George Osborne last month announced he would bring forward measures to ease the transition to the new system after intense pressure from within Conservative ranks as well as the opposition benches.

But he used yesterday’s Autumn Statement and Spending Review to reveal that he was dropping the £4.4 billion of planned cuts


Mr Osborne insisted he would still be able to deliver £12 billion in welfare cuts over the next five years while balancing the books by the end of the Parliament.

Treasury officials said the cost of reversing the tax credits cuts was “more than off-set” by cuts to a “variety” of other benefits.

Oil and gas

The SNP’s independence plans have come under fire, with George Osborne saying that there would have been “catastrophic cuts” if Scotland have voted for independence last year.

Chancellor Mr Osborne made the claim after the independent Office for Budget Responsibility (OBR) warned North Sea oil revenues could fall to just £130 million this year.

The figures, revealed as the Chancellor made his Autumn Statement, said this compared to £2.2 billion in 2014-15 and just under £11bn four years ago.

With the OBR now predicting oil revenues to raise about £0.1bn for 2015-16 and the next three years, Mr Osborne said public services would have been severely cut in an independent Scotland.


A new 3 per cent surcharge on stamp duty for buy-to-let properties and second homes will be introduced from April 2016, raising almost £1 billion, the Chancellor said.

From April 2016, they will have to pay the 3 per cent surcharge on the stamp duty band for the property.

George Osborne said the new surcharge would raise £1bn extra for the Treasury by 2021.

The change will not apply in Scotland, but it may lead to suggestions there could be a surge in activity in the buy-to-let sector north of the Border.

The stamp duty surcharge will lift each band by 3 per cent. That means that for properties worth between £125,000 and £250,000, where the stamp duty is 2 per cent, buy-to-let landlords will pay 5 per cent.


Work on the HS2 high-speed railway linking the north of England to the south will now get underway after the Chancellor announced investment in major transport projects will rise by 50 per cent to £61 billion.

But there is still no commitment to extend the key strategic link north of the Border to Scotland. Mr Osborne said the hike was part of “the biggest increase in a generation” on road and rail projects.

The Scottish Government will enjoy a £1.9bn increase in capital funding for building schemes over the next four years as part of the measures unveiled yesterday.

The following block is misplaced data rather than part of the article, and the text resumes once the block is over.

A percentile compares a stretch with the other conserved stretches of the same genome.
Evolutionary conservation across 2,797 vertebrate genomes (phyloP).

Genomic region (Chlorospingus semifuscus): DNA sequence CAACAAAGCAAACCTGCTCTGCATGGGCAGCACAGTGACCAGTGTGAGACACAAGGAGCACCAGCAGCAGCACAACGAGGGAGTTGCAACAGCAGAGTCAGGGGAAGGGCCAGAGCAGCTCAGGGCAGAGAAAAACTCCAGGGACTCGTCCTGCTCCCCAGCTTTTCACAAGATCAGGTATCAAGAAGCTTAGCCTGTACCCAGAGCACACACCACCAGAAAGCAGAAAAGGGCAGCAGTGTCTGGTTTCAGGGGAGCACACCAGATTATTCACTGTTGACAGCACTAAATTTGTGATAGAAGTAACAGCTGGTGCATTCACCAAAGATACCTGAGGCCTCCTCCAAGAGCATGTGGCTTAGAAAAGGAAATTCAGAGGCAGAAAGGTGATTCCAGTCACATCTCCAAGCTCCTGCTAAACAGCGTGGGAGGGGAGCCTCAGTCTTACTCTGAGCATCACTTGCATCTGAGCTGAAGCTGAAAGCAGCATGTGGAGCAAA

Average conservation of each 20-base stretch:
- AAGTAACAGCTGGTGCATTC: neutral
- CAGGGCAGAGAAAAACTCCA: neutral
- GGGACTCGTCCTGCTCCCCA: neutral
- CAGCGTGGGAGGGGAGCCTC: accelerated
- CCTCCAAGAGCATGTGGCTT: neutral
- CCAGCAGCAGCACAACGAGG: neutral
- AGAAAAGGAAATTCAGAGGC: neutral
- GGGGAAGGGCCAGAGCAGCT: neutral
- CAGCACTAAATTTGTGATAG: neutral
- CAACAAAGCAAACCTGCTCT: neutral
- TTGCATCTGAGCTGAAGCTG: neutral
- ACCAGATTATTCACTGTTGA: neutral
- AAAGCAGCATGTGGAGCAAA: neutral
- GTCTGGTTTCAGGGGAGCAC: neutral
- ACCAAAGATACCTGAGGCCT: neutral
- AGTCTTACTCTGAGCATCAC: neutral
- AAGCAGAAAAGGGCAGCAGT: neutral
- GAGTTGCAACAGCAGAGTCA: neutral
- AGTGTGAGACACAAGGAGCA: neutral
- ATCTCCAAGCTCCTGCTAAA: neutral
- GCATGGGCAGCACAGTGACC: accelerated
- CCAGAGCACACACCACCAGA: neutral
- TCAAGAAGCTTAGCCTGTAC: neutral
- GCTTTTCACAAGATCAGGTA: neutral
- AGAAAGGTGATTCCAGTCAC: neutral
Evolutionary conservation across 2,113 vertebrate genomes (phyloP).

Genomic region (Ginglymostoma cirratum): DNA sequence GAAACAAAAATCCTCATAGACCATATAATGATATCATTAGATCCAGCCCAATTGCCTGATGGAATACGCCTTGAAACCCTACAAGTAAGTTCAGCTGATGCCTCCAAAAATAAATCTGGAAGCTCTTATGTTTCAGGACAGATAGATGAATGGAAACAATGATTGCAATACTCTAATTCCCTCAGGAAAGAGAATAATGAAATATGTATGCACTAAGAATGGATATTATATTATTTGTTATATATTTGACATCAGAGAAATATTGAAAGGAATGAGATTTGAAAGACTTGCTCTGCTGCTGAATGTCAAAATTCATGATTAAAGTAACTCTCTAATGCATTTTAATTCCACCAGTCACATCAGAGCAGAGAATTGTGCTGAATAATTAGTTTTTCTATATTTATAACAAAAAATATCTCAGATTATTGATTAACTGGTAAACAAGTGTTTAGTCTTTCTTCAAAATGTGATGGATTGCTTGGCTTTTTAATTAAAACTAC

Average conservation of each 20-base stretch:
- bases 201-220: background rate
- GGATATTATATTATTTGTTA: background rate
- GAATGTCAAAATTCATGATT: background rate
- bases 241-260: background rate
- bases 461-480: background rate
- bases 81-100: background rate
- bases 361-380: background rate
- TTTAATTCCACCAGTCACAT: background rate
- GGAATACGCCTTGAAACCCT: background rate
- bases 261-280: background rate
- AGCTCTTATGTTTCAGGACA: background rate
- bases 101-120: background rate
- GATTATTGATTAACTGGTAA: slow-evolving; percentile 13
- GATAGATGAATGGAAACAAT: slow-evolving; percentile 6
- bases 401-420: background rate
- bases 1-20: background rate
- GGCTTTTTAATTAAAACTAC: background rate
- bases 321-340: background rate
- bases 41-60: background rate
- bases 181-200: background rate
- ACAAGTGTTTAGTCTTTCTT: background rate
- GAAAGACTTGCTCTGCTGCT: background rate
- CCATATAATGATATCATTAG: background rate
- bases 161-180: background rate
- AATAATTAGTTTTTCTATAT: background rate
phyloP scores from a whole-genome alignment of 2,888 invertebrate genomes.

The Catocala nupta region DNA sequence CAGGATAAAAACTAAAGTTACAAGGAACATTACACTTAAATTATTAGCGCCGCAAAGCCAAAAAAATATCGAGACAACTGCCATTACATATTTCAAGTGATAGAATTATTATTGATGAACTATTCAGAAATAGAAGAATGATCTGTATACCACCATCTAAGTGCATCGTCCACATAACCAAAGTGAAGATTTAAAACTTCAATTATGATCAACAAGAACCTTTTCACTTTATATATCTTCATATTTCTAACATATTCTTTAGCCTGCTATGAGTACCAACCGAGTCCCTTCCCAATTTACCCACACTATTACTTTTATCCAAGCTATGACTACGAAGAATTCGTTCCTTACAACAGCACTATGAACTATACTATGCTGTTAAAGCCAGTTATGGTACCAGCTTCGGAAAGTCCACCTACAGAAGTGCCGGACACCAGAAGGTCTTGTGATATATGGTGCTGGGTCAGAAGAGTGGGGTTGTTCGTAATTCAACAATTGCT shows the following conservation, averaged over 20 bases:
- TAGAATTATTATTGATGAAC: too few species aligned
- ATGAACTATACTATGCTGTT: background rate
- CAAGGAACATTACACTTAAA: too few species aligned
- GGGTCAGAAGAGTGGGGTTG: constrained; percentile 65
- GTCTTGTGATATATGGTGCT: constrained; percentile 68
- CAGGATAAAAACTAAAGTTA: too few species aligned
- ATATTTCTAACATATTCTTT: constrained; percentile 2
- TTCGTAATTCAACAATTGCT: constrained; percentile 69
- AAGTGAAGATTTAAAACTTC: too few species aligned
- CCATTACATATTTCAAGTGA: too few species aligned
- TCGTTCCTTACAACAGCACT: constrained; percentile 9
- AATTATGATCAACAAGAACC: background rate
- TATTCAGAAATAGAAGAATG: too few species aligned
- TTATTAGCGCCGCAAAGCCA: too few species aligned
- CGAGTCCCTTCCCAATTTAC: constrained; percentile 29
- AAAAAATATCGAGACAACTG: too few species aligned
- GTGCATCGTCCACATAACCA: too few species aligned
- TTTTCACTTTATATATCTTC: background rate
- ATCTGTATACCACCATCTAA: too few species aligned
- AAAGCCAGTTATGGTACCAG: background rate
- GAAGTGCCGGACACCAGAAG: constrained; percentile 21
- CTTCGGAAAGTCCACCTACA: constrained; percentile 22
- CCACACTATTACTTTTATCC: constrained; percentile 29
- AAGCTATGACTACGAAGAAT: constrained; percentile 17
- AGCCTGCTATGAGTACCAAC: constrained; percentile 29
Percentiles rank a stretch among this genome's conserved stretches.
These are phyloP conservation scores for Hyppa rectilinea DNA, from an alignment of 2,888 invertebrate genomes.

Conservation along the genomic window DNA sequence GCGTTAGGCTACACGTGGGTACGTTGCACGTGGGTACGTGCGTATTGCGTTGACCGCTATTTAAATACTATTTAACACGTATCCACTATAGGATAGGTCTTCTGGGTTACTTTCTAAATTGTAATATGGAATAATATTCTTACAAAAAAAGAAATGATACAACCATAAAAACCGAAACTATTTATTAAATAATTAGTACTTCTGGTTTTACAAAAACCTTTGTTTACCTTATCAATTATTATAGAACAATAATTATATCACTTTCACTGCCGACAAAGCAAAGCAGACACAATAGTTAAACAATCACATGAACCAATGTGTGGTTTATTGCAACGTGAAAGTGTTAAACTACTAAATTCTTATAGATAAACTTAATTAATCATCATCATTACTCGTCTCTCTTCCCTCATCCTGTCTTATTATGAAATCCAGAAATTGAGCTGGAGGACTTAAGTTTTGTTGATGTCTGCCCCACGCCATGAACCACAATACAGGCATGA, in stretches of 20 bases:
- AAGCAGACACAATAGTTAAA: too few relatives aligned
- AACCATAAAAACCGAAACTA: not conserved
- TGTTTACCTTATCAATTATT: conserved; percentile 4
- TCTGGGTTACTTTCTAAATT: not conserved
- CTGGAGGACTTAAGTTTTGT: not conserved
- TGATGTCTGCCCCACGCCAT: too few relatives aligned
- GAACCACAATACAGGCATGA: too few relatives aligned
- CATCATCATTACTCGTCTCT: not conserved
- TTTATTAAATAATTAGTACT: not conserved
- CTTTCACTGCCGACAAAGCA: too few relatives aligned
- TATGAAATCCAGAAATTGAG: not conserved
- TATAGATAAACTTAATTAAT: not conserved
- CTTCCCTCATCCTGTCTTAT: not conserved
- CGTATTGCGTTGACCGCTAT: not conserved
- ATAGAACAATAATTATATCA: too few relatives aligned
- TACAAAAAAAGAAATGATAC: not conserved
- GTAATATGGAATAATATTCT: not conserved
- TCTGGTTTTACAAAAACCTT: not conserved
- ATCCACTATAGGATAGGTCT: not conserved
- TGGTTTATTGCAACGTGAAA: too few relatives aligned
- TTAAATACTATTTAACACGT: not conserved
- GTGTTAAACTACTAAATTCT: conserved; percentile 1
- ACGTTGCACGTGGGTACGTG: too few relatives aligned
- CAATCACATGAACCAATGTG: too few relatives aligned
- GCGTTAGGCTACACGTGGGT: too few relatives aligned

The electrification of three major rail arteries – the Trans-Pennine in northern England, Midland Mainline in central England and Great Western route from London across south-west England to Wales – will go ahead.

Council Tax

The Spending Review creates a “social care precept” to give local authorities south of the Border who are responsible for social care the ability to raise new funding to spend exclusively on adult social care. The precept will work by giving local authorities the flexibility to raise council tax by up to two per cent above the existing threshold. If all local authorities use this to its maximum effect it could raise nearly £2 billion a year by 2019-20.

Local councils in England are to be encouraged to sell off millions of pounds’ worth of property – including shops, pubs and golf courses – to help plug gaps in funding for frontline services.

Changes introduced in the Autumn Statement will allow authorities to use 100 per cent of cash raised from such sales to fund services.

Government departments

The Chancellor said that on average, day-to-day spending for departments would fall by an average of 0.78 per cent a year compared to 2 per cent in the last parliament.

However, with health, schools, defence and overseas aid all protected, it meant big cuts for other Whitehall departments. Budgets in unprotected departments will by slashed by around one fifth over the coming years.

Better than expected financial predictions mean George Osborne has had to find £2 billion less than previously expected, according to Treasury officials.

But cuts for budgets that have not been ring-fenced amount to 19 per cent on average over the spending period, falling to 3.3 per cent once protected areas such as English schools and the health service, as well as overseas aid budgets, are factored in.

The Chancellor said the savings needed were “considerably smaller” in the latest spending round, with annual average cuts of 0.8 per cent compared to an average fall of 2 per cent over the last five years.

Mr Osborne announced that he was protecting the Foreign Office budget in real terms from 2015-16. Under one study – which does not factor in inflation predictions – the department is set to see a reduction of 41.2 per cent compared with 2014-15.

The Government will meet its commitments to spending 0.7 per cent of national income on international aid and 2 per cent on defence